The FOSQ is a self-administered questionnaire that assess the impact of excessive sleepiness on functional outcomes relevant to daily behaviors. The questionnaire contains 30 questions each rated from 1 to 4 (1 indicating extreme difficulty 4 indicating no difficulty, or 0 indicating not applicable). A total score was calculated from the responses (minimum = 2 maximum = 120). A responder analysis defining responders as patients with a total score > 17.9 at 8 weeks is presented here.

  • Number of Responders According to the Functional Outcomes of Sleep Questionnaire (FOSQ) at Week 12 [ Time Frame: 12 weeks following the start of study drug administration ] [ Designated as safety issue: No ]
    The FOSQ is a self-administered questionnaire that assess the impact of excessive sleepiness on functional outcomes relevant to daily behaviors. The questionnaire contains 30 questions each rated from 1 to 4 (1 indicating extreme difficulty 4 indicating no difficulty, or 0 indicating not applicable). A total score (minimum = 2 maximum = 120) was calculated from the responses. A responder analysis defining responders as patients with a total score > 17.9 at 12 weeks is presented here.

  • Change From Baseline on Medical Outcomes Study 6 Item Cognitive Functioning (MOS-CF6) Scale at Endpoint (12 Weeks or Last Observation After Baseline) [ Time Frame: Baseline and Endpoint (12 weeks or last observation after baseline) ] [ Designated as safety issue: No ]
    The MOS-CF6 assesses self-reported cognitive function. Items were selected to cover 6 relevant aspects of cognitive functioning:confusion, concentration/thinking, attention, memory, reasoning, problem-solving, and processing speed. Responses range from "none of the time" to "all of the time". The MOS-CF6 is scored by summing responses across the 6 items and converting the total to a 0 - 100 point scale, with the higher score indicating better cognitive functioning. Data is presented showing the change in score from baseline to Endpoint (12 weeks or last observation after baseline).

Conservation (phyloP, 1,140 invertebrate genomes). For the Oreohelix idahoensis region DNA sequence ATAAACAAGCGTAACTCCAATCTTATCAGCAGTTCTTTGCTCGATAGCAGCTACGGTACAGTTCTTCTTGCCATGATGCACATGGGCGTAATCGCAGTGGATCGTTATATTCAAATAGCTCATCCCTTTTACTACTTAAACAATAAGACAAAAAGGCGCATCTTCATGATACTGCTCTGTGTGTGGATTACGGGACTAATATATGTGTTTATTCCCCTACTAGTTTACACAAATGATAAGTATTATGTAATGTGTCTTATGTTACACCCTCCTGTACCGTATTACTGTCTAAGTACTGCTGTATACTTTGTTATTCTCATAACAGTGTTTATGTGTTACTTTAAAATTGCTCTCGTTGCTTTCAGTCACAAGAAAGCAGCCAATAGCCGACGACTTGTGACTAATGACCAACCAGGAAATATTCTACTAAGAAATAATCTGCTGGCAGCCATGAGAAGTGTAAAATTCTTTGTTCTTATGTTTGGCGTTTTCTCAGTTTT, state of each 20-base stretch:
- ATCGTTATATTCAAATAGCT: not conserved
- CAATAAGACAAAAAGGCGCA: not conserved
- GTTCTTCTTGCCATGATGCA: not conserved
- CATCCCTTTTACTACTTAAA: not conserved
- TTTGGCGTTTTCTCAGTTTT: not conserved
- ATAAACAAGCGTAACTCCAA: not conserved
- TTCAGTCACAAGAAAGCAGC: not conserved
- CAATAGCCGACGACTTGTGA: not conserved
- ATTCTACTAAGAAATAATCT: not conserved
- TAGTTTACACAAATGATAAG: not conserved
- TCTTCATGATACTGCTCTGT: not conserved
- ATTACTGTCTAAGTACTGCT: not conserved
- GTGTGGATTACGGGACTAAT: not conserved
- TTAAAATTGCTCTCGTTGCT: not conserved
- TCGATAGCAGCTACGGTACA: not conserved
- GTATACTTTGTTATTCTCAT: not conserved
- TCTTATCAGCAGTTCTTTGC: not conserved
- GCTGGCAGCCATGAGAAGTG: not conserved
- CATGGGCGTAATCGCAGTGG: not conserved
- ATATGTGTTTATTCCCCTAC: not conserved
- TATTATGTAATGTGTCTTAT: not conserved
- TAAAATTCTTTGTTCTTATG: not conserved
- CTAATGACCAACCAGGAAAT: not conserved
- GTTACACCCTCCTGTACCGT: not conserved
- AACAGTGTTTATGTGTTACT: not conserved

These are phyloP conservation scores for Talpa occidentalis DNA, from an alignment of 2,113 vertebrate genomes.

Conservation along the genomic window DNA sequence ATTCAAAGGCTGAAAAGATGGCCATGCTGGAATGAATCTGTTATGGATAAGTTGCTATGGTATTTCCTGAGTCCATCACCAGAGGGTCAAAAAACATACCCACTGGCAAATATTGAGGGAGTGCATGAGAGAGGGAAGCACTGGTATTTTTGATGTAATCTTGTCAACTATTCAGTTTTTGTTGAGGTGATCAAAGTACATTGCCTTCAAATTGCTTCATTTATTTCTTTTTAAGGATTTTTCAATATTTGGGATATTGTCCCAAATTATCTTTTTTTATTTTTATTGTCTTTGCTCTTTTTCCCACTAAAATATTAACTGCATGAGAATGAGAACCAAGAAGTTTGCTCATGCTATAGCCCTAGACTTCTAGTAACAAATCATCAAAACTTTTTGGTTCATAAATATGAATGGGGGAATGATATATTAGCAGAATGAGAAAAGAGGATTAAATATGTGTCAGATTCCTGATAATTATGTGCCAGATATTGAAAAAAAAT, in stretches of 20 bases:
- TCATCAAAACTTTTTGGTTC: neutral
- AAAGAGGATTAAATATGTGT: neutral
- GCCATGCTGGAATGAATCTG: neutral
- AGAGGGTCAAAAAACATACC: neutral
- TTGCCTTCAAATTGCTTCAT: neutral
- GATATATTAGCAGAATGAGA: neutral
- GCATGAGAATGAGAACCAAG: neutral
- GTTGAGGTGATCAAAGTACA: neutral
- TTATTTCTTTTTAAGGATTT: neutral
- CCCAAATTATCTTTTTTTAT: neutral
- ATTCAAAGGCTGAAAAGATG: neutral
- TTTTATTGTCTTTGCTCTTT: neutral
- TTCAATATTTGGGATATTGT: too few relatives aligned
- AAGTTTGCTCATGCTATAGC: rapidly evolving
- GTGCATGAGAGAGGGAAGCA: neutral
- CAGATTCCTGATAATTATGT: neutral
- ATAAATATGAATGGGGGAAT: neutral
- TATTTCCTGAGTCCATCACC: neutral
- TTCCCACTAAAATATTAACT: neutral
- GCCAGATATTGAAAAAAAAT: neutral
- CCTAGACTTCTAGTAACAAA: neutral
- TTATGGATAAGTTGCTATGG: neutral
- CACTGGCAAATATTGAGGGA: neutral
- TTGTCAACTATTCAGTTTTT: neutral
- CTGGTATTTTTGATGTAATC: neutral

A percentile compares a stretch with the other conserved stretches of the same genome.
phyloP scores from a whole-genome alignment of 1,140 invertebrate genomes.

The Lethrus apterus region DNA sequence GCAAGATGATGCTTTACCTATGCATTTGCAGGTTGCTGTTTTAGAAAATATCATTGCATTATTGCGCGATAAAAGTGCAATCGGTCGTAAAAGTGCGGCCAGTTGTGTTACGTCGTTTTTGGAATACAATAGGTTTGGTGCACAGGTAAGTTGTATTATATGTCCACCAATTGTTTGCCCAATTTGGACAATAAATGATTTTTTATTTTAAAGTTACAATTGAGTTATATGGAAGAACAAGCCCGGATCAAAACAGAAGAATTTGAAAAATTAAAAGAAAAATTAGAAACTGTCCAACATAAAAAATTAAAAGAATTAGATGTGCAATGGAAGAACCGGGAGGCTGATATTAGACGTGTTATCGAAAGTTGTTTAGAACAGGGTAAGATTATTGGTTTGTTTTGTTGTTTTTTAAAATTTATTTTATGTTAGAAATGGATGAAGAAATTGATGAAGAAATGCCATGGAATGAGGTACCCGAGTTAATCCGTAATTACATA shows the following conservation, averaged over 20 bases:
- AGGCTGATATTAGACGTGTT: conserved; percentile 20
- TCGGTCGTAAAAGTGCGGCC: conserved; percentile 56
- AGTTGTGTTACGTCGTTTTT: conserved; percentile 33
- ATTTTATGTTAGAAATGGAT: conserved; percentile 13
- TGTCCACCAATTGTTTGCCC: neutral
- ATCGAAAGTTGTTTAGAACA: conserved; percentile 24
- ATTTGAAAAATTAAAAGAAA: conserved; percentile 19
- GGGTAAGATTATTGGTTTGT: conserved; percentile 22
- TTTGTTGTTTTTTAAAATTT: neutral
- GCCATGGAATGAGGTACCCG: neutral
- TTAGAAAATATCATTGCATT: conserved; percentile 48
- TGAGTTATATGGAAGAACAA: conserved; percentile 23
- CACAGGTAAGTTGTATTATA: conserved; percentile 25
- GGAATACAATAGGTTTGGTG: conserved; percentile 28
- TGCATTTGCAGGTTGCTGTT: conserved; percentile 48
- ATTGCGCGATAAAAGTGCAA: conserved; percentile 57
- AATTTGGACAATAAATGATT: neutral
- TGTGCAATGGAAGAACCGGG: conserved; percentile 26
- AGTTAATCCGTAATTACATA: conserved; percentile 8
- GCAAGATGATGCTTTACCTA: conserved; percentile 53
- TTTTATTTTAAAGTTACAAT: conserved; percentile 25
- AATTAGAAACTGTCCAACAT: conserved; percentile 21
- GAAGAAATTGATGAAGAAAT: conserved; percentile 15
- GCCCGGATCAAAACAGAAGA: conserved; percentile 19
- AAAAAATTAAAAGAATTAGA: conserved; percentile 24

• Change From Baseline on Medical Outcomes Study 6 Item Cognitive Functioning (MOS-CF6) Scale at 2 Weeks [ Time Frame: baseline and 2 weeks ] [ Designated as safety issue: No ]
    The MOS-CF6 assesses self-reported cognitive function. Items were selected to cover 6 relevant aspects of cognitive functioning as follows: confusion, concentration/thinking, attention, memory, reasoning, problem-solving, and processing speed. The MOS-CF6 responses includes 6 choices, ranging from "none of the time" to "all of the time". The MOS-CF6 is scored by summing responses across the 6 items and converting the total to a 0 - 100 point scale, with the higher score indicating better cognitive functioning. Data is presented showing the change in score from baseline to 2 weeks.

  • Change From Baseline on Medical Outcomes Study 6 Item Cognitive Functioning (MOS-CF6) Scale at 4 Weeks [ Time Frame: baseline and 4 weeks following start of study drug administration ] [ Designated as safety issue: No ]